The Interpretation of Murder by Jed Rubenfeld (Henry Holt)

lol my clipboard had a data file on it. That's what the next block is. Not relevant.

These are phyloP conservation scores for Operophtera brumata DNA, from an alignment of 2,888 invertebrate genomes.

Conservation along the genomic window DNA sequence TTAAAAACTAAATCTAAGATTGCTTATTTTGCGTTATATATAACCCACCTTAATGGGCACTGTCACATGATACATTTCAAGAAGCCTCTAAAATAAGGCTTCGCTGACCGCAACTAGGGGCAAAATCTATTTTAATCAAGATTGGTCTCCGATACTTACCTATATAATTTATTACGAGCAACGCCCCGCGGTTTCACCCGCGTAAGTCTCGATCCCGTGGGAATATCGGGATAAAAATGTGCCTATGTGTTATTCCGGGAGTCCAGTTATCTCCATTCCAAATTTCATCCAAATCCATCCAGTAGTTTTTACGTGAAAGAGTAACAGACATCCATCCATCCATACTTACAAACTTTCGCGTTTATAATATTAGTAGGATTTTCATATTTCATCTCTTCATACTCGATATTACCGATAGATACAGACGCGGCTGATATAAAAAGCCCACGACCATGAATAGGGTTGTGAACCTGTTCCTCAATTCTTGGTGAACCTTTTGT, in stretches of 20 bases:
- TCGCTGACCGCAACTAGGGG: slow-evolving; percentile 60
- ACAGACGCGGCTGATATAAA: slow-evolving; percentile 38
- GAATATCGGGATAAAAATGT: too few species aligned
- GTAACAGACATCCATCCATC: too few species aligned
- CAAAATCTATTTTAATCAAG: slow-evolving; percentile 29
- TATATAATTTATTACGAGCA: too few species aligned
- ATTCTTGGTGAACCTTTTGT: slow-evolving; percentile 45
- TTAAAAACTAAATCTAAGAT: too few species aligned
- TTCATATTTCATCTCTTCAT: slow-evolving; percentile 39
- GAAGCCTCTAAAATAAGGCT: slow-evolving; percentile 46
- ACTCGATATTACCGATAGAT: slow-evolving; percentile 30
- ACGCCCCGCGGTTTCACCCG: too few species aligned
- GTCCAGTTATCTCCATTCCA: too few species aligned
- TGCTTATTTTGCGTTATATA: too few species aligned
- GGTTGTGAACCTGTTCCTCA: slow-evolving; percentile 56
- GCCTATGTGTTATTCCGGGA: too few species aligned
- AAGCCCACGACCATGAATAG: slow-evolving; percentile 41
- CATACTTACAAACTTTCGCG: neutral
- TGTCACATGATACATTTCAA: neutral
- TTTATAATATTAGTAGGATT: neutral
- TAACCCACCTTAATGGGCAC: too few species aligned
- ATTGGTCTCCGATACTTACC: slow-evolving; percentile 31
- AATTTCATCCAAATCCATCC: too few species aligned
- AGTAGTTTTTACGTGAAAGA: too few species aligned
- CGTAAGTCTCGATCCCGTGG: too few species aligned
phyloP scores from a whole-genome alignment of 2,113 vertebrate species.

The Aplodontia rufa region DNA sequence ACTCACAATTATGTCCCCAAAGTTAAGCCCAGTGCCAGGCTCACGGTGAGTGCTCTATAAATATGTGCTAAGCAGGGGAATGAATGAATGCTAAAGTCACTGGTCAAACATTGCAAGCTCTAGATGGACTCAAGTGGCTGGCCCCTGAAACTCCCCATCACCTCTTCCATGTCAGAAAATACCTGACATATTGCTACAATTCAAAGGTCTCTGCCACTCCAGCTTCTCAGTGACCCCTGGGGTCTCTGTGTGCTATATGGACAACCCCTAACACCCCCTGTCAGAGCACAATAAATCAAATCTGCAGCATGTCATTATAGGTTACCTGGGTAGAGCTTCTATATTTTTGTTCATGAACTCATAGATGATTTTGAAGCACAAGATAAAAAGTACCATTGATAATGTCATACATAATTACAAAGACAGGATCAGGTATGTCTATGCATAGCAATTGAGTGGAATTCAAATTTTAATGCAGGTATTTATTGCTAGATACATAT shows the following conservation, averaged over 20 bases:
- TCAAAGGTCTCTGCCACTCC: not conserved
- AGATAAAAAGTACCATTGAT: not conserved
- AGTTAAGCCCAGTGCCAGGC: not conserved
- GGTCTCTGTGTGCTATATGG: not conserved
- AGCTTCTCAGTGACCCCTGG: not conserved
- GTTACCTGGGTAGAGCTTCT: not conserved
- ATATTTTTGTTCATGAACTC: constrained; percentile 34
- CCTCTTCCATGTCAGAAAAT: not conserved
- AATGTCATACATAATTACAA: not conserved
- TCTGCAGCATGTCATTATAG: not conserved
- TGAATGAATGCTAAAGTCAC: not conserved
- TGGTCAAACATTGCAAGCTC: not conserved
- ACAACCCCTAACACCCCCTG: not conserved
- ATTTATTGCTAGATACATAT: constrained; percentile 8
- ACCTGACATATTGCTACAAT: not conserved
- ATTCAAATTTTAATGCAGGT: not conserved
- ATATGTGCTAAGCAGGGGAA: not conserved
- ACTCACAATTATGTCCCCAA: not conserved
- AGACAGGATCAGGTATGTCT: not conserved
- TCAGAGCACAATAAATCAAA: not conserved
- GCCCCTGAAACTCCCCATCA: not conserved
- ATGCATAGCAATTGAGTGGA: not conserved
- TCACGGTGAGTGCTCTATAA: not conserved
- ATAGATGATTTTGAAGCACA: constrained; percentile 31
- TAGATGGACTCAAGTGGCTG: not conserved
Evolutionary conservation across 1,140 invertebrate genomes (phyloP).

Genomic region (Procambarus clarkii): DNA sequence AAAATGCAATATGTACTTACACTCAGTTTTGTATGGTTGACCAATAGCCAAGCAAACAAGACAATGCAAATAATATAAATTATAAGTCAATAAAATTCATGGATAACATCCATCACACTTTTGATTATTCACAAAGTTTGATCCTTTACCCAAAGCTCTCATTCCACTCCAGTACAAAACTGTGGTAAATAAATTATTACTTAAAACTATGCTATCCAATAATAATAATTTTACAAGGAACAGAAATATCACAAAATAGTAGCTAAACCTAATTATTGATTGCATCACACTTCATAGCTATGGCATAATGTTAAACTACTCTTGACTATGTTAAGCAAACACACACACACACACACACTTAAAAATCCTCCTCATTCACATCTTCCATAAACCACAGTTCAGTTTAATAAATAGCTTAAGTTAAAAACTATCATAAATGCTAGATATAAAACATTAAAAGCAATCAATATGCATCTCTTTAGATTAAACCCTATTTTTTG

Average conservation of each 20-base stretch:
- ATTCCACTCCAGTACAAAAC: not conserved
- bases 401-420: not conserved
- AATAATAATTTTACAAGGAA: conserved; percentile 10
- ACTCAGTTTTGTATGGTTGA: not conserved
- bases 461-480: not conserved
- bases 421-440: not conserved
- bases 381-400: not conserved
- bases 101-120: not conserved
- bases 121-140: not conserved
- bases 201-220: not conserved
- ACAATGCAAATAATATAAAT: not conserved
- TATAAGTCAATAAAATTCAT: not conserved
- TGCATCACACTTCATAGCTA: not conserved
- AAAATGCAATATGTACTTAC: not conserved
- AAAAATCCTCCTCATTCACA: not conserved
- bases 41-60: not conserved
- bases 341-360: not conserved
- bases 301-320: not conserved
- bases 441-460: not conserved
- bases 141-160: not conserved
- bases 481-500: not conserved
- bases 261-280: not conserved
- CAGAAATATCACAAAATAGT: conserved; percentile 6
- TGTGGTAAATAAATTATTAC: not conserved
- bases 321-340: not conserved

Earlier this month, New York Magazine's Best and Worst of 2006 issue went out of its way to knock what it called “Jed Rubenfeld's Freud-and-S&M mystery,” The Interpretation of Murder, as one of two “lurid Victorian thrillers” (Michael Cox's The Meaning of Night was the other) that arrived in bookstores “with so much marketing and so many overblown comparisons,” that they were “bound to disappoint.” Did that magazine's critics read the same book I did? Yes, this debut by Rubenfeld, a professor of constitutional and criminal law at Yale University, was helped along by a $500,000 marketing campaign, a $10,000 Web site and $17,000 set aside to print 10,000 advanced reader copies of the novel (which novelist-blogger M.J. Rose notes is “more money in ARCs than 85 percent of authors get in total for their marketing budgets”). But to condemn Interpretation so flippantly, because it didn't measure up to the blockbuster expectations of its publisher is hardly fair. Or warranted, in this instance. Sure, Rubenfeld's novel has its weaknesses (including a romantic subplot that leads both parties to speak, at points, as if they were actors in a cheesy old melodrama), but it's still a crackerjack yarn filled with intriguing real-life figures and wonderfully quirky details of early 20th-century urban life likely to send readers off to find out more. Inspired by Viennese neurologist-psychiatrist Sigmund Freud's only visit to America, in 1909, The Interpretation of Murder focuses on a Freud disciple, Dr. Stratham Younger, who's called in by the New York City police -- following the penthouse strangulation slaying of a lovely debutante -- to help another intended homicide victim, 17-year-old heiress Nora Acton, recover her memory and thereby expose her attacker. Naturally, with Freud in Manhattan at the time, Younger consults with him on the case. However, this is Younger's story, for the most part; and with the assistance of an underrated and determined cop named Littlemore, he gets to the bottom of a conspiracy that plunges him into the darker, more concealed corners of Gotham, and plumbs the psyches of more than one woman whose sanity could easily be called into question. Sure, there are sordid aspects to The Interpretation of Murder, but they're leashed in service to a larger, more twisted and compelling story line. One that, I hope, will draw enough readers to warrant the commission of a sequel. -- J. Kingston Pierce